Spruce Up Your Spanish
I am the last person you should ask about learning or pronouncing Spanish but I can tell you that you should know at least some key phrases and words here. Several expats I've met are taking Spanish classes and there are many to choose from on an individual basis and group format, so do what's comfortable for you. But the pronunciations are sometimes tricky so getting the audio is an important part of the learning.
Don't wait till you get here. There are free lessons online through various sources. My son is using Duolingo because he's coming to visit and wants to be able to speak a little, at least to order and pay for a cold beer (cerveza fria). I like the lessons offered through an American man living in Tulum who does a blog called Two Expats Mexico at qroo.us. Just click on the tab for "Spanish Lessons" and get going.
I came to mexico with a very limited vocabulary but at lakeside the locals are used to playing the "guess what she's saying" game and many do speak or understand a tiny bit (poquito) of English. They do appreciate that you are trying and we surely give them good stories to tell around the dinner table at home. I heard one woman tell about cooking chicken and asking her Mexican help to look at the chicken pieces when she was actually asking him to look at her breasts. Yep, she got a very confused look back from that young man.
Your cell phone is a handy tool. Most of us can find on our smartphones an easy English/Spanish translator. It is slow and cumbersome to rely on that though so best to learn some and get used to speaking it frequently. There are a few things I've found to be extremely useful; knowing numbers way up into the hundreds, days of the week, and months of the year. When you are shopping and the seller or clerk rattles off a number looking at you like you should understand, believe me you want to. They are patient though and I've gotten by with having them write it down or give it to me one number at a time - I at least know the numbers from 0-10.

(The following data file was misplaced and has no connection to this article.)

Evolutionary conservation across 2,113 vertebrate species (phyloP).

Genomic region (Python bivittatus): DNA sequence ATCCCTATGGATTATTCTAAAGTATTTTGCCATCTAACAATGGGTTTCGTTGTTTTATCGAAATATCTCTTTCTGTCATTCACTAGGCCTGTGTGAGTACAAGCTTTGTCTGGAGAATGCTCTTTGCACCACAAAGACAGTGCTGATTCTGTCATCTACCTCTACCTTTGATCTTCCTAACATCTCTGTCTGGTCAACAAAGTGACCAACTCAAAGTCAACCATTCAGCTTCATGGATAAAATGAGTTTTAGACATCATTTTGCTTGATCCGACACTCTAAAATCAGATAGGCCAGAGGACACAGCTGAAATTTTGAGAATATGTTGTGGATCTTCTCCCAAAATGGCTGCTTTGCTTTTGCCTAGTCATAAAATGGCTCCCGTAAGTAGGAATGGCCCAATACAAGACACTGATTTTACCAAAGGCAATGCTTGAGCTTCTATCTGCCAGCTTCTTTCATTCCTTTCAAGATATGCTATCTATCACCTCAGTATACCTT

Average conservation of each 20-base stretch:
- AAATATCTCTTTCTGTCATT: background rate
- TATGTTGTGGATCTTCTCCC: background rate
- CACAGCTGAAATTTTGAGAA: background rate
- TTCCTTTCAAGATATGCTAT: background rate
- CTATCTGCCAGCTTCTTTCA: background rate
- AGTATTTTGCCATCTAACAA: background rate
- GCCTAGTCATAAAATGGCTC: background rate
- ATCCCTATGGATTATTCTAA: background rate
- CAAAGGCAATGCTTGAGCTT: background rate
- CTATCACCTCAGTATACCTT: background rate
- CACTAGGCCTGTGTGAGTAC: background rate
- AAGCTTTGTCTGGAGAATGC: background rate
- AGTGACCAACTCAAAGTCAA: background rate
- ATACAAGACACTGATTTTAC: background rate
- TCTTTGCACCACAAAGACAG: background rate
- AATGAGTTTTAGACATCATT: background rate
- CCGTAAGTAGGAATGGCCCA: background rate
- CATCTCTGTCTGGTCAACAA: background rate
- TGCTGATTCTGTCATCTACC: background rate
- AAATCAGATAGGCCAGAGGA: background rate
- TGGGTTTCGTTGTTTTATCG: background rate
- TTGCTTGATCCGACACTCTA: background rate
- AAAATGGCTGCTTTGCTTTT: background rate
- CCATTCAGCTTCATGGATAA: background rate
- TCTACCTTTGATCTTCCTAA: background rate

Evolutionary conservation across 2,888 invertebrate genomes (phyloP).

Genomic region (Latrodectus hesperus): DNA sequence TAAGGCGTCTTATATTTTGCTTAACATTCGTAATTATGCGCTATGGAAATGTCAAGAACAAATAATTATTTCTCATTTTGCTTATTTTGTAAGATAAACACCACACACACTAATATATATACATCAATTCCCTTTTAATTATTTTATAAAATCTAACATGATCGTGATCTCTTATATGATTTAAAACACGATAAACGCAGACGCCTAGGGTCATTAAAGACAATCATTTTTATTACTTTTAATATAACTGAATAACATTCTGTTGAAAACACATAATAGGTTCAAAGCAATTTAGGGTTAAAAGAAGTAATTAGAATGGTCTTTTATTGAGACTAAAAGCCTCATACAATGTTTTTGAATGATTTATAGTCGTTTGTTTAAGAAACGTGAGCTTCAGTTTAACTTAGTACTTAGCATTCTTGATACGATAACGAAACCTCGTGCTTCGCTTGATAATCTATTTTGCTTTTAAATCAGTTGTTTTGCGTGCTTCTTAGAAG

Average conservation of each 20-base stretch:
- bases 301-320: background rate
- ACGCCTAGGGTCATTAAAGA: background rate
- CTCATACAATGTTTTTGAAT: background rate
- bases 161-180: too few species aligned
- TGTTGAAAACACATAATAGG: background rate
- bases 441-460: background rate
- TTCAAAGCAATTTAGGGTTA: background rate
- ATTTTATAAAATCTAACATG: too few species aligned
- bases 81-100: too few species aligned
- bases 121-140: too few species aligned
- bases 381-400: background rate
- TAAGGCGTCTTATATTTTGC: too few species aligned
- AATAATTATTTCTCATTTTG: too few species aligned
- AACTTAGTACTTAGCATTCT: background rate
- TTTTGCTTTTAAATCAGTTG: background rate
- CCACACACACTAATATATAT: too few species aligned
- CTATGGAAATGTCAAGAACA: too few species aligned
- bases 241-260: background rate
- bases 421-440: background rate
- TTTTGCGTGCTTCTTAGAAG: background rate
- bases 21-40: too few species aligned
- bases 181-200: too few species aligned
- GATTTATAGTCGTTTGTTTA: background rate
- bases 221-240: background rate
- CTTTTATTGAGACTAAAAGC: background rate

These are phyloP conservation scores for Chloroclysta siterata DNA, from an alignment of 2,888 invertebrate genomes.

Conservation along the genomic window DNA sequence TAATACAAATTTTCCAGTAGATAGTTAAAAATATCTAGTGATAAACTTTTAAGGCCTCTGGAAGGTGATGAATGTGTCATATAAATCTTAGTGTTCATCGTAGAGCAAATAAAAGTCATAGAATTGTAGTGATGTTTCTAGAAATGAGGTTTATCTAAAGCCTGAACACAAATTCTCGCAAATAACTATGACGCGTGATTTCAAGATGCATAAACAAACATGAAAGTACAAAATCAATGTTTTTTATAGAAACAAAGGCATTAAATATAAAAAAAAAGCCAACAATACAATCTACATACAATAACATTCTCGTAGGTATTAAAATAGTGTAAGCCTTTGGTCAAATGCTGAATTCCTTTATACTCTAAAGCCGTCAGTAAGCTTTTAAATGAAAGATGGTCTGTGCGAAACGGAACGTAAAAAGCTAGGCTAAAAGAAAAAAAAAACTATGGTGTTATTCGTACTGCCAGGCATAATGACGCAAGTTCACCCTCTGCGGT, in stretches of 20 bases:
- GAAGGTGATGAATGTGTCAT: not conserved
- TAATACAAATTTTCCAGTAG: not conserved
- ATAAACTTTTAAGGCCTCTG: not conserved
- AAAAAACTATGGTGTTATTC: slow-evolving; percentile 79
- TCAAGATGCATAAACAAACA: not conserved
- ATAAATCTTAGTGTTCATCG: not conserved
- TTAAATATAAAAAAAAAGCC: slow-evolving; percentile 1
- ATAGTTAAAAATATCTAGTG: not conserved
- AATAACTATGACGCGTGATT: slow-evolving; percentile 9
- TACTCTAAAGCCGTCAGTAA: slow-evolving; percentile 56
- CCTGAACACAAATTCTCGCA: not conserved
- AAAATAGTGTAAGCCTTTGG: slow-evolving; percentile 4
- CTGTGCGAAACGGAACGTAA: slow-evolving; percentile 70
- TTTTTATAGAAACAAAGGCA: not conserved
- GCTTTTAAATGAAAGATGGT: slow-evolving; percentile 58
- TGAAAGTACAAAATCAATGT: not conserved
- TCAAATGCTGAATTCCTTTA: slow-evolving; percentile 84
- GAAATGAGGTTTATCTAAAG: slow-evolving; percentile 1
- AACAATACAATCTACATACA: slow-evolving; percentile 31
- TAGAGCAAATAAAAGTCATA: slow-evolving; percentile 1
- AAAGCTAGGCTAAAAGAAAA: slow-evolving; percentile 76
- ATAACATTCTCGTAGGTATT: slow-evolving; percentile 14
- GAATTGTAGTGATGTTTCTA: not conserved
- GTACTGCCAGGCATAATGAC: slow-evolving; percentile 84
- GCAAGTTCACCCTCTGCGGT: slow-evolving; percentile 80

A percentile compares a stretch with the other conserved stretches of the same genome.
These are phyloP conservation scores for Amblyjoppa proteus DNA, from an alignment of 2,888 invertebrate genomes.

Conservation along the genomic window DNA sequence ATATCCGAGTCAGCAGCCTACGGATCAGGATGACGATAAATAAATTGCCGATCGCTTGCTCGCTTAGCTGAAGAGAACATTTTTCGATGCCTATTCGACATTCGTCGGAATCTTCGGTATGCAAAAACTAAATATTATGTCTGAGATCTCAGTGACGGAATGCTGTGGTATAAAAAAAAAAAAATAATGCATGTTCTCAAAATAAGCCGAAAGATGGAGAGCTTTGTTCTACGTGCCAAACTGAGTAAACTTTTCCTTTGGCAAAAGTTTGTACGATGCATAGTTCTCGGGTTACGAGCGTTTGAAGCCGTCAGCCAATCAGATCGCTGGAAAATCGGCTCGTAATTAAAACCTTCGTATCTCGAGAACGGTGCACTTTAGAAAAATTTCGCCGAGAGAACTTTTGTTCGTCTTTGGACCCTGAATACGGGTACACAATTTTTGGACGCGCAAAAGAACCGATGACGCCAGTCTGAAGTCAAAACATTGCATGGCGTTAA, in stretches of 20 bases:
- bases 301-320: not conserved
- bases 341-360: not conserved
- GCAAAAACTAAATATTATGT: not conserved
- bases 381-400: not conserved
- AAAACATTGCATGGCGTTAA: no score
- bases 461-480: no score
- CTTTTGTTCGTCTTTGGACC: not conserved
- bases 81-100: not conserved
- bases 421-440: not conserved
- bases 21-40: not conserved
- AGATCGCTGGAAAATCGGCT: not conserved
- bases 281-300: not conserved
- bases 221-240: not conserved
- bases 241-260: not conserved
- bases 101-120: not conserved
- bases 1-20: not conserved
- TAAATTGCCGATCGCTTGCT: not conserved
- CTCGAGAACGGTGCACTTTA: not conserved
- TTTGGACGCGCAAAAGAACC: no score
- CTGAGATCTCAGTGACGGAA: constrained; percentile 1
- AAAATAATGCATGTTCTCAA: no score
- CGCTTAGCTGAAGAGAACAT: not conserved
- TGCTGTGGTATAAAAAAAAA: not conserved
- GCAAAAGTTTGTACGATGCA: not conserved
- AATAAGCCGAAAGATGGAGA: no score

Directions can be fun. Some words you'll hear are calle for street, carretera for highway, bulevar for boulevard, metros for meters, kilometros for kilometers, and carretera de peaje for toll road. Mexicans are great for giving you directions that aren't accurate because they feel it's better to tell you something, anything, that to tell you they don't know. Google maps is a life saver!
Coming to the Lake Chapala area, especially around Ajijic, is like coming to a little piece of the US because of the numbers of expats in residence. The locals have learned that the more English they speak, the more business they can do with the expats and the more money they make. I like when it's easy to communicate but I almost feel like it's cheating. I'm in their country, not the US. Their language is Spanish and I feel an obligation to communicate in their language. They're not obligated to know mine.
As you move away from the Ajijic epicenter, fewer adult Mexicans know English. I've had many experiences where the adults had children with them who are pretty darned good at translating. I understand that the kids are taught English in school. I so wish we did that in the US. Being multilingual is almost a necessity to getting good career opportunities today.
Well, I've chosen a few short sentences to get you started but I really encourage you to take the initiative and start learning asap. Here's a bonus. The more Spanish you speak, the better prices you'll get when you shop. There are prices for gringos and there are prices for Nationals which include foreigners who speak fluent Spanish. Learn more, save more. It's a good deal!
Do you speak English? - Habla usted Inglés?
I speak little Spanish. - Hablo poco Espanol.
How much is this? - Cuanto cuesta este?
The bill, please. - La cuenta, por favor.
Where is the bathroom? - Dónde está el baño?
Excuse me. - Discúlpeme. (to get someone's attention)
Pardon me. - Perdoneme. (I'm sorry)
Which one is best? - Cual es el mejor?
I need to go to ...... (address) - Necesito irme ..... (for taxi or Uber)
OK, have fun! Blessings and peace be yours today. (Bendiciones y paz sean tuyas hoy.)